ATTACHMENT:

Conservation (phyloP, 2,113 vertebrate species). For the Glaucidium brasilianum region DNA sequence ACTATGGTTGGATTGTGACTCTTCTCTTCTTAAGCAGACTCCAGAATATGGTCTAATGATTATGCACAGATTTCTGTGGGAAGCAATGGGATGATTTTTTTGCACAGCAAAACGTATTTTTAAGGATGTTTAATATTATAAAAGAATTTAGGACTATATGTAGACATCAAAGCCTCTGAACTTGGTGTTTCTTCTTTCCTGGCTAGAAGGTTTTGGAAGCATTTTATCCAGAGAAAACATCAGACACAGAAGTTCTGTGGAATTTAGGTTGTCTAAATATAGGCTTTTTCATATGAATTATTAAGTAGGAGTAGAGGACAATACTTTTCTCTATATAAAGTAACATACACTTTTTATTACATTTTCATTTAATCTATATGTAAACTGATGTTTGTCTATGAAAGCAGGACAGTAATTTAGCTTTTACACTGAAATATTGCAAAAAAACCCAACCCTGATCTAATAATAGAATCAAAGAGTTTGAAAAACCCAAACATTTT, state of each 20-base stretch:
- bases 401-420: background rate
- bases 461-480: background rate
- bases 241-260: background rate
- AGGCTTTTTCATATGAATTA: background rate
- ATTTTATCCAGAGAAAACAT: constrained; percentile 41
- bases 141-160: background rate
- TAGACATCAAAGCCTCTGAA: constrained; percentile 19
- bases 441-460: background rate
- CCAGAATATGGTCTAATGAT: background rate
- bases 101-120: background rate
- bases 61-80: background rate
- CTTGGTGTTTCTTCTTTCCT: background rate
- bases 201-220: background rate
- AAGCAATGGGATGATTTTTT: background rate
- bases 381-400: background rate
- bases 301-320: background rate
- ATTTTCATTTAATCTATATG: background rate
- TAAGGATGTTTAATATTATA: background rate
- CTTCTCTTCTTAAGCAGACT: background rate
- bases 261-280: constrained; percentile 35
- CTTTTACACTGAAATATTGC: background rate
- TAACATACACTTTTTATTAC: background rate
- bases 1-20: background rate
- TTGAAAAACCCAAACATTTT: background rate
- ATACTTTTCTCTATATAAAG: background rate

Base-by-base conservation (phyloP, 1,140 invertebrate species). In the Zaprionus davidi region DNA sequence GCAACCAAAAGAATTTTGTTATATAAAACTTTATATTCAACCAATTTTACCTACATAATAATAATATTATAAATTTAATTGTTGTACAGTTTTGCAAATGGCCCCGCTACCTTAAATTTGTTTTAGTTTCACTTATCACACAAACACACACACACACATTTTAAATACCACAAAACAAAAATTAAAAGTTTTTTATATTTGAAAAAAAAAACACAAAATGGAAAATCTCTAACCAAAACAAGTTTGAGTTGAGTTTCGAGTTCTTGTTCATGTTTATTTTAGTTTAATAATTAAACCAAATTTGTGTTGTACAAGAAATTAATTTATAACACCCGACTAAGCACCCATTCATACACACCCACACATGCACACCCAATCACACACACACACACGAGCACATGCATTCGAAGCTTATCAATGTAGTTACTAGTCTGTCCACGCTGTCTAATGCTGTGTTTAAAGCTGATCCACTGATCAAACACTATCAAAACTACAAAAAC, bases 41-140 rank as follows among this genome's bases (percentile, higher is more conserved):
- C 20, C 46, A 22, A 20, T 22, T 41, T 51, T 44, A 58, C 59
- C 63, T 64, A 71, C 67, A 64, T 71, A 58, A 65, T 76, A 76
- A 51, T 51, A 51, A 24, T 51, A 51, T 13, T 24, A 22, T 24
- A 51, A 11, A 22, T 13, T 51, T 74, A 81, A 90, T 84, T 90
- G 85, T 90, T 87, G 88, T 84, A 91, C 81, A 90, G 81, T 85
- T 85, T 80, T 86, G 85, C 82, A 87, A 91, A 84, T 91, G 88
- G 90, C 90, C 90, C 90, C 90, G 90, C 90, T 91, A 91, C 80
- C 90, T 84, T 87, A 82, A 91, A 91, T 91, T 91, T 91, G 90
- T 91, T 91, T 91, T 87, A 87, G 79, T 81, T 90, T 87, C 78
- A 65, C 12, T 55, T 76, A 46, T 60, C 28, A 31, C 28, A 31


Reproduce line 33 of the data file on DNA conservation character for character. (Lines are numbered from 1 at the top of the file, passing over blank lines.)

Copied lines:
- T 85, T 80, T 86, G 85, C 82, A 87, A 91, A 84, T 91, G 88